They will conduct the heat from the interior of an electronic device and direct it to a conventional system that transfers it outside with blowers or fans. 

Applications for Advanced Thermal Management

Illustrating PCB thermal management concept. 

Illustrating PCB thermal management concept. 

How does thermal management impact components’ performance, reliability, and durability across various fields that apply them? Let us lay down some of the top areas where thermal efficiency matters. 

Medical Equipment

Modern medical electronic equipment. 

Modern medical electronic equipment. 

The health sector is one of the primary dependents of electronic systems in almost all areas, from disease diagnosis to treatment solutions.

Hence, the efficiency of these components is imperative, especially given their delicate applications in life-and-death scenarios. 

Thermal management products find great use in this sector as there could be high equipment breakdown rates in their absence, which puts patients’ lives at risk.

Moreover, medical equipment must be highly responsive to generate the right results. 

Hence, they must have the ideal thermal conditions of operation, which explains the considerable investment of manufacturers in enhancing heat dissipation in medical components. 

Embedded Computing Applications

Embedded computer boards. 

Embedded computer boards. 

The health of embedded systems is critical to the overall efficiency of the main device operation. However, this is only possible if it has a working thermal management system to facilitate its running.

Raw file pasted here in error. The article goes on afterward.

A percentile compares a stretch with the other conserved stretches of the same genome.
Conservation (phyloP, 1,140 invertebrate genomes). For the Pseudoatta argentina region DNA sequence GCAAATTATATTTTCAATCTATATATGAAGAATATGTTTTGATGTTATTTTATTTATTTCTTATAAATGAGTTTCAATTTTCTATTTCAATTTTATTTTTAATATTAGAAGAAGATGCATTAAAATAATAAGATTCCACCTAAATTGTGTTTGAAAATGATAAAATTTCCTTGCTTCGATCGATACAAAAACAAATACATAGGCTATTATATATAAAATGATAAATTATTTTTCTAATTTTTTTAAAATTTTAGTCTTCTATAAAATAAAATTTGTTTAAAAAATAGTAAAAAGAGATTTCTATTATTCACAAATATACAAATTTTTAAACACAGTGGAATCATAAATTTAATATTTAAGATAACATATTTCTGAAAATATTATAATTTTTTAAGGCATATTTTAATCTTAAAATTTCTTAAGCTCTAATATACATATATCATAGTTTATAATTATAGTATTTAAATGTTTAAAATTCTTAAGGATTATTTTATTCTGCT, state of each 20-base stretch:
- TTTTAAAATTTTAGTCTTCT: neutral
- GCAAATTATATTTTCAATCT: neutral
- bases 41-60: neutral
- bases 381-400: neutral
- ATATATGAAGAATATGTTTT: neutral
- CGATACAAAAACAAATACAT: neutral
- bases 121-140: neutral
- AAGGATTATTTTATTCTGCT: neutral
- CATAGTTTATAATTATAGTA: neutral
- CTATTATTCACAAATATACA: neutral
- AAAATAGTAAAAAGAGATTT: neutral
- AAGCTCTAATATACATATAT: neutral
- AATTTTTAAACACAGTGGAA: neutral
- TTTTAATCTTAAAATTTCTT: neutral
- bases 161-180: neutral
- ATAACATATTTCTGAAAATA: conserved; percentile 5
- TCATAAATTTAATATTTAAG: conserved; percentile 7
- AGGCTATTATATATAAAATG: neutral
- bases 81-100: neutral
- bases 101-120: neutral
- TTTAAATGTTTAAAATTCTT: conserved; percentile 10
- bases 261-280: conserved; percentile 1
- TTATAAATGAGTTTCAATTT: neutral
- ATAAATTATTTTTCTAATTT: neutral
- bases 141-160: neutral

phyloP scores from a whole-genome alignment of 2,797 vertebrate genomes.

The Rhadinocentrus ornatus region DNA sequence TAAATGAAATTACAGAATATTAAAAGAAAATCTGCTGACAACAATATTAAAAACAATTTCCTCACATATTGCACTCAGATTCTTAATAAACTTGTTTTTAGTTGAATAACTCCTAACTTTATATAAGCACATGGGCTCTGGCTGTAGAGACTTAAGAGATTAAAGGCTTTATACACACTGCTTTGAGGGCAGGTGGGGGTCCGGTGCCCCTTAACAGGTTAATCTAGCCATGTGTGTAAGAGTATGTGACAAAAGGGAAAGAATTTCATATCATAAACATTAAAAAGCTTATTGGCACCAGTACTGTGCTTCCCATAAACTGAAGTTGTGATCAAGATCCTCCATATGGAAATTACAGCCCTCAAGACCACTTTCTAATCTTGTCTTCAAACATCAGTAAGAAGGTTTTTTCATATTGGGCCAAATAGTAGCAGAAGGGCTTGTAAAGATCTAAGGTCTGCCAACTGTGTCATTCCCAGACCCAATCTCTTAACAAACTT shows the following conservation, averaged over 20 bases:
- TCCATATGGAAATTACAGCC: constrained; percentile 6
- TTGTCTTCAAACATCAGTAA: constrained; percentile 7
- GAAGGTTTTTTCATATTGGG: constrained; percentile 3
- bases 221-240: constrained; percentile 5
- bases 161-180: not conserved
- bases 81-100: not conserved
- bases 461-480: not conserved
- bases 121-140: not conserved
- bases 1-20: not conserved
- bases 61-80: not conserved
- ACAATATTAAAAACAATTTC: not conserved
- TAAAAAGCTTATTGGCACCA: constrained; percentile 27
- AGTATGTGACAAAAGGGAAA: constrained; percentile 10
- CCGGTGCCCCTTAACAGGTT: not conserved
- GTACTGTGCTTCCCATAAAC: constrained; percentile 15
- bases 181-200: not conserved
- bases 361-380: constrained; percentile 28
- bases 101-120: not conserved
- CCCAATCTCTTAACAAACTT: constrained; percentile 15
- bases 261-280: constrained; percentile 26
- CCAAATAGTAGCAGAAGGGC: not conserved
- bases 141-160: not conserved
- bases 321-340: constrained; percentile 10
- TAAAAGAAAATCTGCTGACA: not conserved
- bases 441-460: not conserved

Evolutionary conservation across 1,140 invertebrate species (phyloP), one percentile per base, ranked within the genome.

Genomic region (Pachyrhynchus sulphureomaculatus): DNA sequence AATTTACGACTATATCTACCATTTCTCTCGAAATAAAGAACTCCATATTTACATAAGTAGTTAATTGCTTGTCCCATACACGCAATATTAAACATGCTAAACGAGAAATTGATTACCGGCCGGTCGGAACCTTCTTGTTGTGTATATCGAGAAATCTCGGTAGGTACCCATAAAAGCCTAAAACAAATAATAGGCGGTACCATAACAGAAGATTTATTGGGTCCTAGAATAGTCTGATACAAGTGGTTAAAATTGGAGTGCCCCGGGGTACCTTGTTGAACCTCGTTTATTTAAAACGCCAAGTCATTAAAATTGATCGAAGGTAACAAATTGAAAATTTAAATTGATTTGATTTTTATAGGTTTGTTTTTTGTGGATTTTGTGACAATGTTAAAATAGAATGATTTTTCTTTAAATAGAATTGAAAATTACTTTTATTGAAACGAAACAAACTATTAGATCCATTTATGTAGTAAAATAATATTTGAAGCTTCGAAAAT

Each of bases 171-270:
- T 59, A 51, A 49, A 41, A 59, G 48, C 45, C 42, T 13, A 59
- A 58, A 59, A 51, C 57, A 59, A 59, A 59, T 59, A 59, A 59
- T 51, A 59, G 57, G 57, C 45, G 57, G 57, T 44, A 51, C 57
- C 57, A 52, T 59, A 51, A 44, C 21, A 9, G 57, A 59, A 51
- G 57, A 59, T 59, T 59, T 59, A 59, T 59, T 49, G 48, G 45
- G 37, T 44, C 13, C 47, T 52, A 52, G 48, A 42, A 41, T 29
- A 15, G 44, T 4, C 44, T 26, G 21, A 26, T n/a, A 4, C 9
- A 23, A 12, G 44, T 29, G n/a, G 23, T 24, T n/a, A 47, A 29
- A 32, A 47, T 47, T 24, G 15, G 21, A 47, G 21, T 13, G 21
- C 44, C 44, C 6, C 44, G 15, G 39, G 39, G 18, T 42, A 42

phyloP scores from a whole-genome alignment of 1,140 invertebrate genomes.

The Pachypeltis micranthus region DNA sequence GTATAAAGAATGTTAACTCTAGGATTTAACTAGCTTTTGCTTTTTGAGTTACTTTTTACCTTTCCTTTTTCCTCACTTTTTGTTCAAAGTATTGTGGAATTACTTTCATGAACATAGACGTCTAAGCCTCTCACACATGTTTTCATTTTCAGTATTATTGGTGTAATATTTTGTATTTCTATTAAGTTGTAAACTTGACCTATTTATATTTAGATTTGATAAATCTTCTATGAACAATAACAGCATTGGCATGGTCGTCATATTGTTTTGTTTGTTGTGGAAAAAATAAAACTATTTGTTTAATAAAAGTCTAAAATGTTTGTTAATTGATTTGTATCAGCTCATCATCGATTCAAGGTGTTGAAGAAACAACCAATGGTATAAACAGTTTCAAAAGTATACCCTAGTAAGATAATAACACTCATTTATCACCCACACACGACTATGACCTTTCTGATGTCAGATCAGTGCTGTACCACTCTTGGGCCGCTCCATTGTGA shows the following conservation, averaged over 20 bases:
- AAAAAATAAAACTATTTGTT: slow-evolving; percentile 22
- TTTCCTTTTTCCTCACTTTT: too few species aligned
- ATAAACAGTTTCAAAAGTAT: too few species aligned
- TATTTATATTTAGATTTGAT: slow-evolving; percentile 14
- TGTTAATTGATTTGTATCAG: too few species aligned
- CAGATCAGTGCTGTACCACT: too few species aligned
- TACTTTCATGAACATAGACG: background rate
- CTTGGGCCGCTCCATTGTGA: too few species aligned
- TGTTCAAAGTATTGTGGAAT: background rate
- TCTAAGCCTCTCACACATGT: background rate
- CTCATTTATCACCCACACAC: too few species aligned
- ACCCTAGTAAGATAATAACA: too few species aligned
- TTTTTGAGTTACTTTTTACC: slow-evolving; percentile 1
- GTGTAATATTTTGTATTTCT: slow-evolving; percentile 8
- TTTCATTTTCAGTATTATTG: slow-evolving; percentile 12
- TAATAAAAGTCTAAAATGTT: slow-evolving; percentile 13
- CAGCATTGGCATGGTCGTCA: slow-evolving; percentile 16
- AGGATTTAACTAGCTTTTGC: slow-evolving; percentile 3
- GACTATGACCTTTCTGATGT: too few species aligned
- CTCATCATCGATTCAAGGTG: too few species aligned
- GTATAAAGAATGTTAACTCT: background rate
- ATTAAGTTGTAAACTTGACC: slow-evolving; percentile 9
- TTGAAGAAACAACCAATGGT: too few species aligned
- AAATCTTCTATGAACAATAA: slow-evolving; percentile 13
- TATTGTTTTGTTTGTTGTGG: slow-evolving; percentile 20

Engineers with embedded systems employ critical thermal interface materials to deal with the heat issue, which, if ignored, can become a significant issue. 

Industrial Applications

Industries require top-performing equipment for high throughput rates and production efficiency. 

Therefore, they must create efficient thermal management practices to boost the performance of electronic parts.

The components that require close heat management controls include diodes, thyristors, and motor drives in their electronic equipment. 

Transportation Applications

Charging an EV car. 

Charging an EV car. 

All transport media feature electronic parts whose performances can improve with efficient heat management. For instance, one of the latest innovations in the transport field is electric vehicles that run on batteries. 

Battery life significantly dips if it operates under extreme heat conditions, and since overheating is inevitable, the power battery requires a dissipation system.